The rain poured hard on the roof all night. It’s a funny sound to hear solid rain for several hours after months of absolute dry. We’ve had sprinkles some afternoons in the last three weeks and spectacular lightning shows over the mountaintops at dusk, but this was our first real soaker of a rain since October. The rainy season is coming.
I didn’t sleep much again last night. Tony flopped like a fish and I lay awake thinking over many things:
This morning my parents climb aboard the collectivo at nine and begin their long trek north to their log home, blanketed with snow, on an island in Canada. It will take them three days to get there, via Antigua, Guatemala City, Atlanta and Toronto before they finally drive the remaining three hours and take a ferry.
It’s no small thing for them to have come. The money they spend to come find us in far flung places aside, the time and the effort they expend are the true gifts. Their commitment to relationships with our kids, to sowing the important things in life one generation deeper and to not missing an opportunity to do something fabulous is inspiring to me. I hope I’m that kind of grandparent someday.
They’ve hiked, kayaked, swam, marketed, played card games, listened to music, picnicked, painted, and told stories for all their worth for three straight weeks. Dad has taken each kid for coffee a couple of times each. Mom has frequented the veggie stalls with one kid at a time. They’ve both enjoyed getting to go out in the evenings and hear music, especially when it’s their granddaughter playing.
One of the things I love about my parents is that they step right into life and make it richer.
They quickly become part of the routine, schooling, cooking, washing dishes and the kid rodeo that weaves in and out and around all of that. They roll with the punches of our revolving door of guests and strangers, my Dad sitting on the porch discussing business potential with the ever-present Derek, or swapping travel stories with the three cyclists, or the Australians that came for dinner two nights ago. I couldn’t help but smile when they came back from Solola to announce that they’d met a french boy on the boat and invited him for dinner, “Hope you don’t mind….” Of course not! That’s exactly how I learned to share life with strangers.
Mom and I have been taking weaving lessons from a tiny Mayan woman named Imelda. She’s 43, just seven years older than me, and not as tall as Elisha. She turns up every day, or two, as it suits her, to help us with the next stage of the process.
“Poco a poco,” little by little, we’re learning to use our back strap looms. It took five hours simply to wind the threads and set up each loom, before the weaving could ever begin. Now that we’re weaving, Imelda sits quietly by and watches us, waiting for us to snarl the threads or mess up something so that she can have the joy of patiently picking through the tiny coloured lines and sorting us out. Her patience is amazing.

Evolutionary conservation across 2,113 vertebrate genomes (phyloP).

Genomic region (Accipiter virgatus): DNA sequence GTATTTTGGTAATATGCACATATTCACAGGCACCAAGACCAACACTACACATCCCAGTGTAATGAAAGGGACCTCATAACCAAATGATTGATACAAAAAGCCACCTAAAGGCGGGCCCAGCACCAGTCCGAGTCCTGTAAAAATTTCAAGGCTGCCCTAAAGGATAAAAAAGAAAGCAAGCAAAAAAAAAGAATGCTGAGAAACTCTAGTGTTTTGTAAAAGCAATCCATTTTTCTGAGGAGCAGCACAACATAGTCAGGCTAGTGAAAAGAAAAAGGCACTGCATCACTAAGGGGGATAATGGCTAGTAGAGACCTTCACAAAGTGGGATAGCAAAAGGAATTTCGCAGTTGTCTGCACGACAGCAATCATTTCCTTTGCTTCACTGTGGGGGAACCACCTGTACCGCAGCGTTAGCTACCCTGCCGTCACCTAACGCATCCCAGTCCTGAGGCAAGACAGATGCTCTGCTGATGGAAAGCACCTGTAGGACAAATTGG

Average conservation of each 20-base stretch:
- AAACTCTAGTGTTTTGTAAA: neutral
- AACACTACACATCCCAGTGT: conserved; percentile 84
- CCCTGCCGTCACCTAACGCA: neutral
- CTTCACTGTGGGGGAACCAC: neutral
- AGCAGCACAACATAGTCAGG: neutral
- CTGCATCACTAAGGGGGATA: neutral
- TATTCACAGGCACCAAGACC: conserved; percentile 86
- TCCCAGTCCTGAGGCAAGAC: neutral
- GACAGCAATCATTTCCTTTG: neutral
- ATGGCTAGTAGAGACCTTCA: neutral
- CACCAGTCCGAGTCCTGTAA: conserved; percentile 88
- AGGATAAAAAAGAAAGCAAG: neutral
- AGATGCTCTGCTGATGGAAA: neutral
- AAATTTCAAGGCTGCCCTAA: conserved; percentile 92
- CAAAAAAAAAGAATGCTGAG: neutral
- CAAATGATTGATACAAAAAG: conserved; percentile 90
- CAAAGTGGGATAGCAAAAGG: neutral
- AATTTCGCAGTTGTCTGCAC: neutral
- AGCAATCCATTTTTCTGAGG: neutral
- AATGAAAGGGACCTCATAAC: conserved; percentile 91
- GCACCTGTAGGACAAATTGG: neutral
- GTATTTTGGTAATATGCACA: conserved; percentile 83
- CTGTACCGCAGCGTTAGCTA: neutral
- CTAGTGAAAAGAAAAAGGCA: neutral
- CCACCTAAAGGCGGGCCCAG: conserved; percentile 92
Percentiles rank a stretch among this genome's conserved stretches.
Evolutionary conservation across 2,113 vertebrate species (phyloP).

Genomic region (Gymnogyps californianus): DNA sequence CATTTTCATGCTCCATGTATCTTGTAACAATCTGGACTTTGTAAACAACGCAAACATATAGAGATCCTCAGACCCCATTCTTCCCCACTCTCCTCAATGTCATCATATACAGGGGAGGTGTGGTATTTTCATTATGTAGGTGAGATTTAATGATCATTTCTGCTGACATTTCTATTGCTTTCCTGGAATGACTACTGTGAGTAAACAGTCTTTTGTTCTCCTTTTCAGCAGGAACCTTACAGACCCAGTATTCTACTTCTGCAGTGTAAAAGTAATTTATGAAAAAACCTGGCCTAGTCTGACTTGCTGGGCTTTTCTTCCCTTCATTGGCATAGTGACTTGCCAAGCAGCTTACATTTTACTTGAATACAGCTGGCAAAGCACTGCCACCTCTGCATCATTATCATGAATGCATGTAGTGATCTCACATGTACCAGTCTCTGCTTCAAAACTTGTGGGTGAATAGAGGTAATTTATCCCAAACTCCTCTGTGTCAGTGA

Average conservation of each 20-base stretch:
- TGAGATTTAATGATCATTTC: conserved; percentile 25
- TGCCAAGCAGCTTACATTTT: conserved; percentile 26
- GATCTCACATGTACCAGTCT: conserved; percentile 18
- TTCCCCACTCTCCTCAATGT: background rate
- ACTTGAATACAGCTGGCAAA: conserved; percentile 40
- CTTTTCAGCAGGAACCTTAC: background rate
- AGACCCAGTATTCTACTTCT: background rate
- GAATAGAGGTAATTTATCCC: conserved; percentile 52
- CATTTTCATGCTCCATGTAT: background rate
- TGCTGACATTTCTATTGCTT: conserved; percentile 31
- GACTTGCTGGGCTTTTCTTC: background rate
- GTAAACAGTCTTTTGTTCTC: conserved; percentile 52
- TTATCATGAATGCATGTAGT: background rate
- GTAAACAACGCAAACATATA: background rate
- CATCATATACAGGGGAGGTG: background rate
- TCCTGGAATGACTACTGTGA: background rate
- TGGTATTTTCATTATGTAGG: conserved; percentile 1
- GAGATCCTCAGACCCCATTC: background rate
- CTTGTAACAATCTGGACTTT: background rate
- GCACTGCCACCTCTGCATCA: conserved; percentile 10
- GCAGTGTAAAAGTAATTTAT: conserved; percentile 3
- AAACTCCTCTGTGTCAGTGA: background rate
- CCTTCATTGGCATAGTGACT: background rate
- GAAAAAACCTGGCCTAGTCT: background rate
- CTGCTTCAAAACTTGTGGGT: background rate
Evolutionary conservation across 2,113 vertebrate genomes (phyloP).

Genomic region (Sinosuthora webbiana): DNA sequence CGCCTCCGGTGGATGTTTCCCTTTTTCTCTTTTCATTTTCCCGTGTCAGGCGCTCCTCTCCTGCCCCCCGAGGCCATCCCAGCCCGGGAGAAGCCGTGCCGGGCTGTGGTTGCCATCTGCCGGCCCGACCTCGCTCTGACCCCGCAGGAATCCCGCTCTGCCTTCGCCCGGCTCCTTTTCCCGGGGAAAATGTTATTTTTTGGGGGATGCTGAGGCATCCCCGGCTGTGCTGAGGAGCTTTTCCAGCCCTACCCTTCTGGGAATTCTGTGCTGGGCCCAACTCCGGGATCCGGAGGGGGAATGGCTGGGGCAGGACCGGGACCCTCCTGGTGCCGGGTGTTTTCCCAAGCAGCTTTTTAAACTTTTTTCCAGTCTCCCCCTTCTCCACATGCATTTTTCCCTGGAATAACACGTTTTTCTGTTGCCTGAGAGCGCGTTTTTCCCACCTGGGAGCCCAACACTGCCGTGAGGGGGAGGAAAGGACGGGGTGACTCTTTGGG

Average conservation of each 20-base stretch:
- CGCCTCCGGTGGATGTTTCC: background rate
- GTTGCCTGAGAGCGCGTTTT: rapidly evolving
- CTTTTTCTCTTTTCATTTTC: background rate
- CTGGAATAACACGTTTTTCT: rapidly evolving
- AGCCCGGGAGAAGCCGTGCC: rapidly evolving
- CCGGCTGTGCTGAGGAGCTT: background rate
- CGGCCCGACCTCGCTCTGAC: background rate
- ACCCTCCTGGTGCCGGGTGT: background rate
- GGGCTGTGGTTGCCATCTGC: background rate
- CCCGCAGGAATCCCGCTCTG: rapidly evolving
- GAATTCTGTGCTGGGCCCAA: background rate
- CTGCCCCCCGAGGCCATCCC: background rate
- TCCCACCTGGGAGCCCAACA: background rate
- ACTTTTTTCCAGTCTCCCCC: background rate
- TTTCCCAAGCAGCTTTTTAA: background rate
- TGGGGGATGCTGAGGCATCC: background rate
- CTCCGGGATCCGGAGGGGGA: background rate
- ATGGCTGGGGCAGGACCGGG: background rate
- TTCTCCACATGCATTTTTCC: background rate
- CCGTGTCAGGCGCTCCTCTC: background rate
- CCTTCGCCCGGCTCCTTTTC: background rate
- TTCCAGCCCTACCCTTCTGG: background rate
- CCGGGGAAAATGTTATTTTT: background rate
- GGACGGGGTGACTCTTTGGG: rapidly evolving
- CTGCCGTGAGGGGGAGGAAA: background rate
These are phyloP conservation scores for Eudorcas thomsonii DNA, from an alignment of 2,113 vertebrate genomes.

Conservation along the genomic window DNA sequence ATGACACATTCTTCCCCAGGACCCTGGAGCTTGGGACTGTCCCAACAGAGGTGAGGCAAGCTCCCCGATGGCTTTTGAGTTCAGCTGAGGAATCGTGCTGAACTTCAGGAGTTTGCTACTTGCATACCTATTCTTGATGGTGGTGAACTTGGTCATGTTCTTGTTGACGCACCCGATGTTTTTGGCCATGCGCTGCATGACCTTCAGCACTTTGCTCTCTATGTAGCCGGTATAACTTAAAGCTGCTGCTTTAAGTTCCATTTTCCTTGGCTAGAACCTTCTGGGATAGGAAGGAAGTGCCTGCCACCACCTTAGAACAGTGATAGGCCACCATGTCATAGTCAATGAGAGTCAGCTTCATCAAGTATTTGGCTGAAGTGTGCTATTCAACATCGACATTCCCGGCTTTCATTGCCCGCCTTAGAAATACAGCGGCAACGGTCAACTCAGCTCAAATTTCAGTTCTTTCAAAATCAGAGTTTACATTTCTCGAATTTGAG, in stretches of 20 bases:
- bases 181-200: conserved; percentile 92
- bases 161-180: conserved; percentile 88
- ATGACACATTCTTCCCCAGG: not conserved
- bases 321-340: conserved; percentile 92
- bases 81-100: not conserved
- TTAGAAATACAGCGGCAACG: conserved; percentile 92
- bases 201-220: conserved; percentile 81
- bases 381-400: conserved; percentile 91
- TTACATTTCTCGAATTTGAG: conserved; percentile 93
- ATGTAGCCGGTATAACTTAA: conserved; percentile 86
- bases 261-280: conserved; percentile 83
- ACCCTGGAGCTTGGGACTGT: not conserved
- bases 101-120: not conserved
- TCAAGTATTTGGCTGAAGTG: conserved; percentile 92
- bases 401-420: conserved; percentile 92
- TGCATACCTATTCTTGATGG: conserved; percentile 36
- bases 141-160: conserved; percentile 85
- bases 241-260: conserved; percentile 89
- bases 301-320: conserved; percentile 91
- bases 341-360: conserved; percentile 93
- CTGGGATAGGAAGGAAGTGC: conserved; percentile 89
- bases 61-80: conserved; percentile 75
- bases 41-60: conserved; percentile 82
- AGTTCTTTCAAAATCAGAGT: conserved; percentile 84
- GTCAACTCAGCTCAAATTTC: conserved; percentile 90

Mom and I are weaving wraps, or table runners, or something else long and narrow. Hannah is working on a guitar strap for herself. Every day our decision to “start small” seems wiser.
Yesterday afternoon I sat for a full hour with my loom, working to figure out where I’d gone wrong and how I’d gotten two threads on top instead of one on top, one on bottom in one of my brown stripes. I plugged in my ipod and listened to my new Bombay Dub Orchestra playlist, as nice quiet music seemed to help me keep my weaving zen. I looked up when Imelda touched my shoulder. She was laughing. She fixed in five minutes what I’d been thinking about for a full hour and then she sat down with the Coke Tony’d poured her so that we could work together and talk.
I’m learning a lot from these weaving lessons.
Very little of it has to do with how to produce a tablecloth or blanket for my bed. I think, at this point, that with enough time and desperation I could restring this loom and create something I needed, but that’s the lesser of the lessons.
Women descend on you from all sides in towns, in the markets, on the streets, covered, bodily in stacks of weavings, trying to sell them to you. They’ll start out asking three or four hundred quetzals (45-50USD) and as you assure them you’re not interested, because you have no house in which to store these lovely weavings, the prices drop until you feel badly for not buying them as their level of desperation to sell something becomes apparent.
Many of the women here are desperate. Imelda is among them. During the long hours of winding my strings, chosen to reflect the colors of Atitlan: orange for the sun and the flowers growing in my garden, blue for the lago, brown for the volcanos and green for the jungle growing on them, I’ve gotten to know her story a little bit. She’s married, but her husband drinks much of the money he makes. They have six children and she doesn’t have the money she needs to keep them well fed or in shoes, never mind purchase the supplies they need for school, and she’s dedicated to keeping them in school.
Imelda is actually pretty lucky, as Mayan women go. At least she has her husband and some kids to help her work. Without a husband, or some sons, many women are without any provision whatsoever and are left to beg on the streets, or hope to sell their weavings. Can you imagine spending five hours preparing to weave something that then takes at least fifteen more hours to complete, for a total of twenty hours and then coming down to where you’d sell it for about twenty dollars, if you’re lucky, often less? The materials alone cost four dollars, so that’s $16 for twenty hours of work, not counting the time you invest actually selling it.
And weaving with a back strap loom is hard work. There’s constant tension on your lower back, my hands are blistering slightly in a couple of places from only the three or so hours I’ve worked at my piece. My arms ache from holding them out in front of me constantly while I fiddle with threads or move the wooden pieces around (dropping them often enough to make Imelda giggle) and I’m doing this only for the experience of learning something new. My ability to put tortillas in my kids’ belly next week doesn’t depend on how many strips of cloth I can crank out quickly.